As hiking season approaches, common sense sometimes takes a back seat when thinking about hiking clothing. Backcountry users often forget that weather conditions can change just as quickly in summer as in winter. And that sunny 65 degree day can quickly turn sour, until you’re faced with 50 degree winds, 35 mph and rain.
When it’s 65 degrees and you’re hiking hard on that mountain, you’re hot and sweaty. Thin sports shorts and a cotton t-shirt seem like the ideal hiking outfit. But where does this perspiration go? Wear appropriate clothing and the moisture will evaporate. When you don’t wear the right clothes, they can become saturated and damp.
A bit of cooling might be good as we get above the treeline and the breeze cools us down. Now consider a little science. A temperature of 65 degrees and a wind of 15 mph feels like about 64 degrees. With a damp cotton t-shirt, it’s pretty nice after all that effort.
But the weather changes and suddenly a storm rises, a very common occurrence. The temperature can drop to 50 degrees and the wind increases to 35 mph. Now the temperature your body feels, known as wind chill, drops to 41 degrees. This wet cotton t-shirt doesn’t feel very good. You head to the top thinking the weather will get better – it doesn’t.
People often think that hypothermia is just a winter problem. But consider that the average body temperature is around 97.5 to 98 degrees, and now your skin feels like 41 degrees, exacerbated by that damp cotton t-shirt. You start to feel really cold – desperately cold.
Will you be full of hypothermia? Unlikely, as it is a very serious although relatively rare event. But there are stages of hypothermia, and you could very easily fall into one of them. You are brutally cold with no way to warm up and there is a long hike to do. The more you shake, the more energy you burn. Do you have enough food and hydration? Is your decision-making ability now impaired as you face depleted energy reserves? Are you starting to panic? Perhaps, in your rush to get off the mountain and out of the rain, you decide to take a shortcut. You think you can get to that road there because you can see it, and it doesn’t seem that far. Now you are off track.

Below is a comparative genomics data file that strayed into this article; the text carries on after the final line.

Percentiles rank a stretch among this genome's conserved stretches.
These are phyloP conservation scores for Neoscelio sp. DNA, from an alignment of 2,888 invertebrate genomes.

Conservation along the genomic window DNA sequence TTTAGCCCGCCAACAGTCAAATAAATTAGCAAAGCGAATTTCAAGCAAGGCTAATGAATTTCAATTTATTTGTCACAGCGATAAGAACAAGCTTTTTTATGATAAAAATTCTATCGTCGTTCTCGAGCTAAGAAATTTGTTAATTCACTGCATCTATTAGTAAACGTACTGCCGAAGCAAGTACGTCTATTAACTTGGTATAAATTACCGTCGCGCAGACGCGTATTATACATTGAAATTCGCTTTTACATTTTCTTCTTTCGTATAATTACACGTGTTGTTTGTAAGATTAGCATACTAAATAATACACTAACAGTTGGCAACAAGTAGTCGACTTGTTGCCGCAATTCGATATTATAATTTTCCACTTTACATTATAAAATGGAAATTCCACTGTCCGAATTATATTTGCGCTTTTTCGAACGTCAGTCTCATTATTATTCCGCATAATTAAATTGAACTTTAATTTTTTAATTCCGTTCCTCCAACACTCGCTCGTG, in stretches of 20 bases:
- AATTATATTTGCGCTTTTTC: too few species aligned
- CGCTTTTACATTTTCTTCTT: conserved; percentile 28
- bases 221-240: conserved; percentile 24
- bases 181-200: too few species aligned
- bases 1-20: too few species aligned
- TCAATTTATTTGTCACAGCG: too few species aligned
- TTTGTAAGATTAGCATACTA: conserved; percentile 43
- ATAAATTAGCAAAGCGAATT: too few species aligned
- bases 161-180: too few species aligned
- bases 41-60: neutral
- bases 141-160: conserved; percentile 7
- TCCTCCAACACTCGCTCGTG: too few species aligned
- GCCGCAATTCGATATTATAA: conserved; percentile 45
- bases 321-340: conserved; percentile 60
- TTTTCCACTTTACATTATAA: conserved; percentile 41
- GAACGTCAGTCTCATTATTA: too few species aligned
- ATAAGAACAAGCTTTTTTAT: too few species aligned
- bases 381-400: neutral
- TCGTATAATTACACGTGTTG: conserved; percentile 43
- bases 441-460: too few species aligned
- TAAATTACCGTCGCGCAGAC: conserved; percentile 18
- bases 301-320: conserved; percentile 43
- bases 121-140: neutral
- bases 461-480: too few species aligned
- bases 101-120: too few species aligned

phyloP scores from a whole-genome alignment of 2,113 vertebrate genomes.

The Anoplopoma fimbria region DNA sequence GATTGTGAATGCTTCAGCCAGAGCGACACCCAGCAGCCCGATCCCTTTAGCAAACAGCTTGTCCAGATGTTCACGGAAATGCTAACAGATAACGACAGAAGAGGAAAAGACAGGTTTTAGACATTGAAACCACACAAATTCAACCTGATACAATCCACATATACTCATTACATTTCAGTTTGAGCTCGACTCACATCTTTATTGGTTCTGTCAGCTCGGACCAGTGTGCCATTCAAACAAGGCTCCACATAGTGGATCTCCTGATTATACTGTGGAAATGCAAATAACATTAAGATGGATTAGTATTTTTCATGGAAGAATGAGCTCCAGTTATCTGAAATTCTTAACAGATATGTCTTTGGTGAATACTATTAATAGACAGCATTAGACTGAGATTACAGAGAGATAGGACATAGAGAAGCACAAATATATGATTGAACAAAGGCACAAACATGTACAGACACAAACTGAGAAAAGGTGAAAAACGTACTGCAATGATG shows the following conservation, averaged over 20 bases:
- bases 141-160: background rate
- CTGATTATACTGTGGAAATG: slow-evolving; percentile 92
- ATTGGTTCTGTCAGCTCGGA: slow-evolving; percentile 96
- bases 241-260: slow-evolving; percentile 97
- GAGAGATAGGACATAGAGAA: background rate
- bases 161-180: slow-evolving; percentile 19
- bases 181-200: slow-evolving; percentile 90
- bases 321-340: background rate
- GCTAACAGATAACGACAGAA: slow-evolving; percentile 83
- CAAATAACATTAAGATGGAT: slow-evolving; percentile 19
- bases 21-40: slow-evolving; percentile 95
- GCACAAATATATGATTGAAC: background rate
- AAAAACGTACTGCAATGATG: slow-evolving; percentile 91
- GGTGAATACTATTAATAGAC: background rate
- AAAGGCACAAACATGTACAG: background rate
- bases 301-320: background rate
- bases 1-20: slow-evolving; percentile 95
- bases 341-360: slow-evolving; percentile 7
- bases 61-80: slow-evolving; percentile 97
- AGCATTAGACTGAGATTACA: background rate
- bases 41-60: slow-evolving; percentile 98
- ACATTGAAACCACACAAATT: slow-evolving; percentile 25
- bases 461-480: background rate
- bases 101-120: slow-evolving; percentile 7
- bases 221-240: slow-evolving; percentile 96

The Summit Country Rescue Group routinely ends its missions in the early to mid-afternoon in Quandary, only to see people arriving at 2 p.m. dressed in cotton t-shirts, shorts and light shoes, with a bottle of water and rain clouds on the horizon. , maybe even thunder in the distance, and saying they’re heading for the top.
It’s actually very easy to wear a synthetic shirt, decent hiking boots, have that long shirt and pants in a small bag, and some rain gear to keep you dry. Don’t forget the all-important energy bars and hydration.
It’s a horrible thing to feel alone, lost, brutally cold and wondering if anyone will even find you. But with a little planning, a light pack, and good clothes and food, you can face the elements and come home thinking of another great day outdoors. A little advance planning can make all the difference.
Charles Pitman joined Summit County Rescue Group in 2004 and is one of 10 mission coordinators. He is also one of the team’s public information officers and served on the board of directors for eight years. The Rescue Group, a 501(c)(3) nonprofit organization, responded to 216 calls for help in 2021. The 70-member all-volunteer team never charges for rescues and depends on donations and grants for annual operations.